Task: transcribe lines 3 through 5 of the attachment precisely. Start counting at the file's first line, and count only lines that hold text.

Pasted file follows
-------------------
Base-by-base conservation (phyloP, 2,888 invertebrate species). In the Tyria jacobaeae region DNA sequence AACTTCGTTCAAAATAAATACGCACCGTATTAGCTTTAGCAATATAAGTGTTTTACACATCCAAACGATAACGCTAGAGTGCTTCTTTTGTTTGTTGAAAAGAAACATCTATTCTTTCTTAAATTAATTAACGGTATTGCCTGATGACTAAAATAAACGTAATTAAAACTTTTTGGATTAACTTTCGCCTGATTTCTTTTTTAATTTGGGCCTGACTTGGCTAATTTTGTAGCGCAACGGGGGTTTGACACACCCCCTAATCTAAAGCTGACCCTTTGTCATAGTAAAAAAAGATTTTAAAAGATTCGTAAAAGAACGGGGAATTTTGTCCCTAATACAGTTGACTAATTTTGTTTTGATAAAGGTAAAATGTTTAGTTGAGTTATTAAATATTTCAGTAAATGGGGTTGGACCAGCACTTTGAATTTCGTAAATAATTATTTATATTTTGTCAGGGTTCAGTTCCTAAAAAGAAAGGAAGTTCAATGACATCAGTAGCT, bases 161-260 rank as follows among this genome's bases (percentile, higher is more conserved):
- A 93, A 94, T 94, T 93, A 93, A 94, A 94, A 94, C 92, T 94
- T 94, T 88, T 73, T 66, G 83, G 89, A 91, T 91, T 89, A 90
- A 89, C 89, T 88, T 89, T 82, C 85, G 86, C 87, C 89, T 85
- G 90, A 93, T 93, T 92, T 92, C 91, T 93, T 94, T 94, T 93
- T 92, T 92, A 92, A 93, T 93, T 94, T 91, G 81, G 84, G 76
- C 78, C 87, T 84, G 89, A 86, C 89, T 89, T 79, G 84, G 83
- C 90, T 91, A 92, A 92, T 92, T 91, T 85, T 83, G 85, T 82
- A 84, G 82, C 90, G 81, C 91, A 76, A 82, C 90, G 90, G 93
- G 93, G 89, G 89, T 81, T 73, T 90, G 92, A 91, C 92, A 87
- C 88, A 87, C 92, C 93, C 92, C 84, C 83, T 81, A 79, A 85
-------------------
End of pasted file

- T 94, T 88, T 73, T 66, G 83, G 89, A 91, T 91, T 89, A 90
- A 89, C 89, T 88, T 89, T 82, C 85, G 86, C 87, C 89, T 85
- G 90, A 93, T 93, T 92, T 92, C 91, T 93, T 94, T 94, T 93